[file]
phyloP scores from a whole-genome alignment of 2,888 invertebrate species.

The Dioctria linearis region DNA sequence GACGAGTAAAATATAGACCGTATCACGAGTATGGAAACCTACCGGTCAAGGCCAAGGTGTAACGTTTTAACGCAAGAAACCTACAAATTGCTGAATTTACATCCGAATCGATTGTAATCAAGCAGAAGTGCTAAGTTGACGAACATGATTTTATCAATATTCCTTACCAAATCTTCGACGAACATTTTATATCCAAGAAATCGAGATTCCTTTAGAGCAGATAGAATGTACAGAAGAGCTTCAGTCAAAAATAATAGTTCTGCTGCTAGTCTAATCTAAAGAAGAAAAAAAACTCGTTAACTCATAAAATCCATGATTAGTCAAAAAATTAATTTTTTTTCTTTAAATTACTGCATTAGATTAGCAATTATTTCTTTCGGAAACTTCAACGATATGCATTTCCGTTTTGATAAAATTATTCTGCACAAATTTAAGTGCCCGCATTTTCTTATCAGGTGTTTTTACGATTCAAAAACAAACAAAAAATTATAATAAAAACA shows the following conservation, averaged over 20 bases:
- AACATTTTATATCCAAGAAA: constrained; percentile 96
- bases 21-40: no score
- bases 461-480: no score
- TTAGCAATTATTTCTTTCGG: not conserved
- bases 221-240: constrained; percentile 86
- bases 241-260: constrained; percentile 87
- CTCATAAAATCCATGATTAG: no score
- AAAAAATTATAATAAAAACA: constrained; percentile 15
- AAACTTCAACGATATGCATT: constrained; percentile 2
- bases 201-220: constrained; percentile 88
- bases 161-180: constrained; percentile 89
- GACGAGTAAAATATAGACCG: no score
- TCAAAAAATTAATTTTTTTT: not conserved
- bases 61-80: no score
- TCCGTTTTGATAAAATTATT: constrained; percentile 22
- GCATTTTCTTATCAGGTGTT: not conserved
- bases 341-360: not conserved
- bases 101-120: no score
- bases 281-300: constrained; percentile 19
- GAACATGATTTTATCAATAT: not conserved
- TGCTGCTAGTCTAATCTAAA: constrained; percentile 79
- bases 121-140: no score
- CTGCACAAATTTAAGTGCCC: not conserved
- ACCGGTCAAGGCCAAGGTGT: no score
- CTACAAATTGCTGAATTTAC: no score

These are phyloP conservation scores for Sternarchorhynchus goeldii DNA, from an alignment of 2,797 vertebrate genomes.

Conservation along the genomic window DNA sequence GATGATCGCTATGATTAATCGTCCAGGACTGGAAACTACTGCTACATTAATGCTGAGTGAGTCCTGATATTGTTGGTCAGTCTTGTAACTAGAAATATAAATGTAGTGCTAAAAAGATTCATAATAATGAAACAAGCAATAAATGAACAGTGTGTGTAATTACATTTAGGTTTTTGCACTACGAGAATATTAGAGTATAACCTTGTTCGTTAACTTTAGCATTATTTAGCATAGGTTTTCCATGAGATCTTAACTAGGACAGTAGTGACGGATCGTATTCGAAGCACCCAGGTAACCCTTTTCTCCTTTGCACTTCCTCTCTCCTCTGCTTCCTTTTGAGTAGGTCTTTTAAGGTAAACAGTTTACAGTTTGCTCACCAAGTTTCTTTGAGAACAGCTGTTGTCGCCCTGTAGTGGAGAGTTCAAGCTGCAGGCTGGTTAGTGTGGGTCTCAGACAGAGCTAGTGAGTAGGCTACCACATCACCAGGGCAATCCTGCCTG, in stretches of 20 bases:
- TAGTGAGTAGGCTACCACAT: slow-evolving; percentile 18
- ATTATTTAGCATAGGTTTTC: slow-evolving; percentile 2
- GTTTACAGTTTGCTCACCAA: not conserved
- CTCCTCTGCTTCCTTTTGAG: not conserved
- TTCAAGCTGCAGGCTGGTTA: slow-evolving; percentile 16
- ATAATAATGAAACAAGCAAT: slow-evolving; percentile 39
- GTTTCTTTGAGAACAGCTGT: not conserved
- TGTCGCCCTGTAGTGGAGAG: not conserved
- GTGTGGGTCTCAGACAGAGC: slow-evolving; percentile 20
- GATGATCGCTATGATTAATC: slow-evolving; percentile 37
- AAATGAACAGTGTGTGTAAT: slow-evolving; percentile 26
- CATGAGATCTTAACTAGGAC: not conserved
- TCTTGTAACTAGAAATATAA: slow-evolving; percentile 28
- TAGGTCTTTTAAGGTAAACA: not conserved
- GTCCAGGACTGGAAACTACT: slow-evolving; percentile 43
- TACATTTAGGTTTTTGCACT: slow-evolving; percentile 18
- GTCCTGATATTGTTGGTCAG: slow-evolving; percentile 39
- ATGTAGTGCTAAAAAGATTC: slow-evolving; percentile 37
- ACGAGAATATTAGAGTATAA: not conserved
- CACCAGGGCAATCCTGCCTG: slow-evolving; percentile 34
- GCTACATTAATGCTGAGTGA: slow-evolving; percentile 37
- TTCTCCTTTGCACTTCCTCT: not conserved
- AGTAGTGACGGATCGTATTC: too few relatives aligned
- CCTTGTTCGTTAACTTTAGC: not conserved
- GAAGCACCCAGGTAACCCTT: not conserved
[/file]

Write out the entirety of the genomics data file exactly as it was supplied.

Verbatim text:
phyloP scores from a whole-genome alignment of 2,888 invertebrate species.

The Dioctria linearis region DNA sequence GACGAGTAAAATATAGACCGTATCACGAGTATGGAAACCTACCGGTCAAGGCCAAGGTGTAACGTTTTAACGCAAGAAACCTACAAATTGCTGAATTTACATCCGAATCGATTGTAATCAAGCAGAAGTGCTAAGTTGACGAACATGATTTTATCAATATTCCTTACCAAATCTTCGACGAACATTTTATATCCAAGAAATCGAGATTCCTTTAGAGCAGATAGAATGTACAGAAGAGCTTCAGTCAAAAATAATAGTTCTGCTGCTAGTCTAATCTAAAGAAGAAAAAAAACTCGTTAACTCATAAAATCCATGATTAGTCAAAAAATTAATTTTTTTTCTTTAAATTACTGCATTAGATTAGCAATTATTTCTTTCGGAAACTTCAACGATATGCATTTCCGTTTTGATAAAATTATTCTGCACAAATTTAAGTGCCCGCATTTTCTTATCAGGTGTTTTTACGATTCAAAAACAAACAAAAAATTATAATAAAAACA shows the following conservation, averaged over 20 bases:
- AACATTTTATATCCAAGAAA: constrained; percentile 96
- bases 21-40: no score
- bases 461-480: no score
- TTAGCAATTATTTCTTTCGG: not conserved
- bases 221-240: constrained; percentile 86
- bases 241-260: constrained; percentile 87
- CTCATAAAATCCATGATTAG: no score
- AAAAAATTATAATAAAAACA: constrained; percentile 15
- AAACTTCAACGATATGCATT: constrained; percentile 2
- bases 201-220: constrained; percentile 88
- bases 161-180: constrained; percentile 89
- GACGAGTAAAATATAGACCG: no score
- TCAAAAAATTAATTTTTTTT: not conserved
- bases 61-80: no score
- TCCGTTTTGATAAAATTATT: constrained; percentile 22
- GCATTTTCTTATCAGGTGTT: not conserved
- bases 341-360: not conserved
- bases 101-120: no score
- bases 281-300: constrained; percentile 19
- GAACATGATTTTATCAATAT: not conserved
- TGCTGCTAGTCTAATCTAAA: constrained; percentile 79
- bases 121-140: no score
- CTGCACAAATTTAAGTGCCC: not conserved
- ACCGGTCAAGGCCAAGGTGT: no score
- CTACAAATTGCTGAATTTAC: no score

These are phyloP conservation scores for Sternarchorhynchus goeldii DNA, from an alignment of 2,797 vertebrate genomes.

Conservation along the genomic window DNA sequence GATGATCGCTATGATTAATCGTCCAGGACTGGAAACTACTGCTACATTAATGCTGAGTGAGTCCTGATATTGTTGGTCAGTCTTGTAACTAGAAATATAAATGTAGTGCTAAAAAGATTCATAATAATGAAACAAGCAATAAATGAACAGTGTGTGTAATTACATTTAGGTTTTTGCACTACGAGAATATTAGAGTATAACCTTGTTCGTTAACTTTAGCATTATTTAGCATAGGTTTTCCATGAGATCTTAACTAGGACAGTAGTGACGGATCGTATTCGAAGCACCCAGGTAACCCTTTTCTCCTTTGCACTTCCTCTCTCCTCTGCTTCCTTTTGAGTAGGTCTTTTAAGGTAAACAGTTTACAGTTTGCTCACCAAGTTTCTTTGAGAACAGCTGTTGTCGCCCTGTAGTGGAGAGTTCAAGCTGCAGGCTGGTTAGTGTGGGTCTCAGACAGAGCTAGTGAGTAGGCTACCACATCACCAGGGCAATCCTGCCTG, in stretches of 20 bases:
- TAGTGAGTAGGCTACCACAT: slow-evolving; percentile 18
- ATTATTTAGCATAGGTTTTC: slow-evolving; percentile 2
- GTTTACAGTTTGCTCACCAA: not conserved
- CTCCTCTGCTTCCTTTTGAG: not conserved
- TTCAAGCTGCAGGCTGGTTA: slow-evolving; percentile 16
- ATAATAATGAAACAAGCAAT: slow-evolving; percentile 39
- GTTTCTTTGAGAACAGCTGT: not conserved
- TGTCGCCCTGTAGTGGAGAG: not conserved
- GTGTGGGTCTCAGACAGAGC: slow-evolving; percentile 20
- GATGATCGCTATGATTAATC: slow-evolving; percentile 37
- AAATGAACAGTGTGTGTAAT: slow-evolving; percentile 26
- CATGAGATCTTAACTAGGAC: not conserved
- TCTTGTAACTAGAAATATAA: slow-evolving; percentile 28
- TAGGTCTTTTAAGGTAAACA: not conserved
- GTCCAGGACTGGAAACTACT: slow-evolving; percentile 43
- TACATTTAGGTTTTTGCACT: slow-evolving; percentile 18
- GTCCTGATATTGTTGGTCAG: slow-evolving; percentile 39
- ATGTAGTGCTAAAAAGATTC: slow-evolving; percentile 37
- ACGAGAATATTAGAGTATAA: not conserved
- CACCAGGGCAATCCTGCCTG: slow-evolving; percentile 34
- GCTACATTAATGCTGAGTGA: slow-evolving; percentile 37
- TTCTCCTTTGCACTTCCTCT: not conserved
- AGTAGTGACGGATCGTATTC: too few relatives aligned
- CCTTGTTCGTTAACTTTAGC: not conserved
- GAAGCACCCAGGTAACCCTT: not conserved